Have you or someone you’ve know ever had a bike stolen? If you love your bikes like we do, you know how heartbreaking that can be. Read, print and share our pamphlet with all of the information you need to prevent Bike Theft and Love Your Ride!
Love Your Ride is a community-based bike theft prevention program in Santa Barbara County, coordinated by SBCAG Traffic Solutions with the help of SBBIKE and the Bike Index. The program aims to empower the cycling community to prevent bike theft and recover stolen bikes through educational materials, free and convenient bike registration (Bike Index), and social media channels such as Twitter and Facebook. Cyclists that love their rides not only keep them clean and functioning well, they also protect them against bike theft.
5 Ways to Love Your Ride:
- Register your bike with Bike Index. Bike Index is a free online national bike registry with more than 70,000 registered bikes and 287 partners throughout the US. Be sure to provide a detailed description of your bike by including your serial number and photos that show unique characteristics of your bike. Go to www.SBBIKE.org/Bike_Index to register your bike.
- Lock it or lose it! Don’t be lazy, lock your bike. Use a high-quality U-Lock and a cable lock to secure your frame and your wheels. Not all u-locks are created equal – avoid locks that cost less than $40. Be especially cautious in known bike theft hot spots such as State Street, the Santa Barbara central library, low visibility areas, and your back yard. Remember that high traffic areas can be just as susceptible to bike theft as a dark alley – there have been many reports of bike theft occurring in broad daylight with many onlookers present. Lock to a secured bike rack or at least something that can’t be moved or cut. Below is a simple guide to locking your bike.
- Report a stolen bike. If you have registered your bike at Bike Index be sure to list it as stolen. If you didn’t registered it on Bike Index it is not too late to register it there as a stolen bike. Including photos, fine details and the serial number of your bike are the keys to recovering it. File a police report – less than 1 out of every 4 bikes is ever reported stolen. Every year hundreds of bikes are found or confiscated by the police department but never returned to their rightful owners. If stolen in the City of Santa Barbara you can conveniently report a crime online at: http://www.santabarbaraca.gov/gov/depts/police/online/report_crime/. If stolen in Carpinteria, Goleta or the unincorporated areas of Santa Barbara County call 805-683-2724 (24 hour crime reporting line). Report the crime as soon as you can, provide as many details as possible and include a link to your Bike Index registration.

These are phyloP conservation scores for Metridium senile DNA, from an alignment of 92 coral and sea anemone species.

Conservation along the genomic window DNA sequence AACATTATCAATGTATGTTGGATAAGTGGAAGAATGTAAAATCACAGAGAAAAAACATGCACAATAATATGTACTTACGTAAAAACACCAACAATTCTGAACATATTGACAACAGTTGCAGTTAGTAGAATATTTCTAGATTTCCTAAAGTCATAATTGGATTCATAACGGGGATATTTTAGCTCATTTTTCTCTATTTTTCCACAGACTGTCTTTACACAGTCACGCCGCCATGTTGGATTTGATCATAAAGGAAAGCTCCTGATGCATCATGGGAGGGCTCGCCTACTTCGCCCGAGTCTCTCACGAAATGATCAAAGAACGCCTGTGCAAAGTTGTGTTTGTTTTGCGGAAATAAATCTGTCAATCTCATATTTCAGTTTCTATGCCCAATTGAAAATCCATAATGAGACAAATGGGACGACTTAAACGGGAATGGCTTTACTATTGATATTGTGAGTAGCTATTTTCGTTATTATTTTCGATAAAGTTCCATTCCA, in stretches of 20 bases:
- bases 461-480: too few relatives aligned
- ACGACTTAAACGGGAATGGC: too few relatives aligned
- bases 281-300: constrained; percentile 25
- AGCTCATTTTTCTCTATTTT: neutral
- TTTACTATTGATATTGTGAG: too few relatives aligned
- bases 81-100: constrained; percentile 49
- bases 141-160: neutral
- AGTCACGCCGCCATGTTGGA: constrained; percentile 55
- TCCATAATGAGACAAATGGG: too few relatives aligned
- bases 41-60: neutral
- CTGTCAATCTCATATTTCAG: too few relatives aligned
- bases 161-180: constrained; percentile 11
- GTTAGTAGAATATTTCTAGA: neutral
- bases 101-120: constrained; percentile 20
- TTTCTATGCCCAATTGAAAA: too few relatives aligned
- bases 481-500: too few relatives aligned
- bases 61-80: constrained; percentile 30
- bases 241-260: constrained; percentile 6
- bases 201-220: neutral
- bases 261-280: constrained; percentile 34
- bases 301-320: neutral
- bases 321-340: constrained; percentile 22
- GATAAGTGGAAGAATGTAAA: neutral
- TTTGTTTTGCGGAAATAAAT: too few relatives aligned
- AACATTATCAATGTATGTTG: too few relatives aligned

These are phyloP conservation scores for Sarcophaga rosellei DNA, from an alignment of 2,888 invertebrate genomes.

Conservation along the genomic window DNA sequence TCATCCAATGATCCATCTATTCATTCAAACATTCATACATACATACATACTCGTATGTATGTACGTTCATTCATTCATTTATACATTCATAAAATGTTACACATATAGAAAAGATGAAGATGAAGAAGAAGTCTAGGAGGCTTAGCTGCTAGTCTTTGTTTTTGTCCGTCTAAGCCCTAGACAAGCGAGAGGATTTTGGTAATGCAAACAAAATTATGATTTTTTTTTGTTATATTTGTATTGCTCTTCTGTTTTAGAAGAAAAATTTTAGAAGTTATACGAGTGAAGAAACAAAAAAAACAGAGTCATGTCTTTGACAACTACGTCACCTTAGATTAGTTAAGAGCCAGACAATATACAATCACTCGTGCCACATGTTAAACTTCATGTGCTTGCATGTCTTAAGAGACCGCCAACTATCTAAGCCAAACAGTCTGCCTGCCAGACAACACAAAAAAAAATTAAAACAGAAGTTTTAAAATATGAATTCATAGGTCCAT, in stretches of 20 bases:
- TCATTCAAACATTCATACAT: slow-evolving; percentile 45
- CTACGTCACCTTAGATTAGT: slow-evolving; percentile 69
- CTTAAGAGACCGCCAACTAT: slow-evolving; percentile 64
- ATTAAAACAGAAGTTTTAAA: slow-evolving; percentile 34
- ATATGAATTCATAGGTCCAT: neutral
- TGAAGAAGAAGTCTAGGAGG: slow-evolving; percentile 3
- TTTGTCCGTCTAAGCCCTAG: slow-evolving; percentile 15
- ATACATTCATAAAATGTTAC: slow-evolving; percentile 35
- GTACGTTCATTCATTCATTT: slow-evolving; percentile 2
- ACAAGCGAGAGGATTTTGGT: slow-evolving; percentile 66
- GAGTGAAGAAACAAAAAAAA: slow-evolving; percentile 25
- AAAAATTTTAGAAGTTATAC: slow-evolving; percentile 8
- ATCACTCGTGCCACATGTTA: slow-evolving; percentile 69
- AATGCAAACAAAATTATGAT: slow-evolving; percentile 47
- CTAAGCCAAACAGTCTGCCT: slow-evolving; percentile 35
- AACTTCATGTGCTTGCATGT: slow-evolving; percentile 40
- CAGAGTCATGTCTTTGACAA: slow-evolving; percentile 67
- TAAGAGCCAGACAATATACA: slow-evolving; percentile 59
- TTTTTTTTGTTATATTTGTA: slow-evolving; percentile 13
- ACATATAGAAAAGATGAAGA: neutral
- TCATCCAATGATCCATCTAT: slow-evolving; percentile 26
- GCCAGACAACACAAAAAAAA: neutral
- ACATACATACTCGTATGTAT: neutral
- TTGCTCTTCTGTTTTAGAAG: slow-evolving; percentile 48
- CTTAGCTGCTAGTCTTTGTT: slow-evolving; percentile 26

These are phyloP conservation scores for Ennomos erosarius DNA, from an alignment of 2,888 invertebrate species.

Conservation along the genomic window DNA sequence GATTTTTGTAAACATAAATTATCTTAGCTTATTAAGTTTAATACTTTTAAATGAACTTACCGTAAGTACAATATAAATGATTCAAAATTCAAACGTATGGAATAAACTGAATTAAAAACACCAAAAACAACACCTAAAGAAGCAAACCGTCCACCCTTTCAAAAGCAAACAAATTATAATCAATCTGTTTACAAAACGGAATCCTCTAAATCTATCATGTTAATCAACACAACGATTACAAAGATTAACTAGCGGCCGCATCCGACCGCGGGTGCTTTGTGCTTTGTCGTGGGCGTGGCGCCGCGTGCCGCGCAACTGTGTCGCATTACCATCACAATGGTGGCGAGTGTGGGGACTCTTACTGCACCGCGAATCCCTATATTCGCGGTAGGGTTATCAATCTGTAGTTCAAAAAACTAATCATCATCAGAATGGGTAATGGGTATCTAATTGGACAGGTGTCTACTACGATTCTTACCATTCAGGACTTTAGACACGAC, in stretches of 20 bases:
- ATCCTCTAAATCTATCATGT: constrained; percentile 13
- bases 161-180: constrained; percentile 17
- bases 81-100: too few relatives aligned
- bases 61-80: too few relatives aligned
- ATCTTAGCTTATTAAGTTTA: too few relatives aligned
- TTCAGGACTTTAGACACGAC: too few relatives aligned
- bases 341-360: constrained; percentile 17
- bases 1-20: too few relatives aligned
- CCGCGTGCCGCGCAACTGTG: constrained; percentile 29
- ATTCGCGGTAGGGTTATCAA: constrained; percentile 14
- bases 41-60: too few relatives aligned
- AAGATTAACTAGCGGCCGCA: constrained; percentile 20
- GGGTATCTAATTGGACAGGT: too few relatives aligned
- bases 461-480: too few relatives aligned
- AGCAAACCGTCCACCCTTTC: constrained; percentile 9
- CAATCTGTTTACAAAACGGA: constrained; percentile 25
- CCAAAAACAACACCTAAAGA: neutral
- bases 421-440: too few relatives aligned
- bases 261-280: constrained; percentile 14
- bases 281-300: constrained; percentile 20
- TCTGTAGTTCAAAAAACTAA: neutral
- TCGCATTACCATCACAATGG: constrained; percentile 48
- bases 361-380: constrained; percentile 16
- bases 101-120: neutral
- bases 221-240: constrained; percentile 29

- Recover your bike. Over 2,927 bikes have been recovered through Bike Index. Once you post the stolen bike on Bike Index it will be tweeted at @StolenBikeSBC and posted on Facebook at StolenBikeSBC. Be sure to share these social media channels with your friends. Keep in mind that most thieves are looking for cash, not a new bike, so keep your eyes on Craigslist for used bikes for sale within the tri-county area to see if your bike is posted for sale. This can be easily done by using a Craigslist Auto-search tool, such as CraigsAlert or by setting up an RSS feed on Craigslist. It also can’t hurt to contact the local pawn shops to alert them of your stolen bike.
- Replace your ride! In the unfortunate event that you do not recover your stolen bike, know that the sooner you get on a bike, the better you’ll feel. If a brand new ride is not in your budget, buy a used one at Bici Centro or on Craigslist. But beware of a deal that’s too good to be true – it’s probably a stolen bike! Check if the bike you want to buy has been reported stolen by entering the serial number here: https://bikeindex.org/bikes.
It takes a village – follow us @StolenBikeSBC: Only 2-3% of the six hundred or so reported stolen bikes in Santa Barbara County are recovered each year. The chance for recovery is even lower for the thousands of other stolen bikes that go unreported each year. Don’t just stand by and expect your law enforcement agencies to recover your stolen bike – it takes a village. Whether it be bike shops, pawn shops, Craigslist shoppers or just members of our community, we can all do our part to help prevent bike theft. You can start by to receiving posts about stolen bikes in the area by following us @StolenBikeSBC on Twitter and Facebook.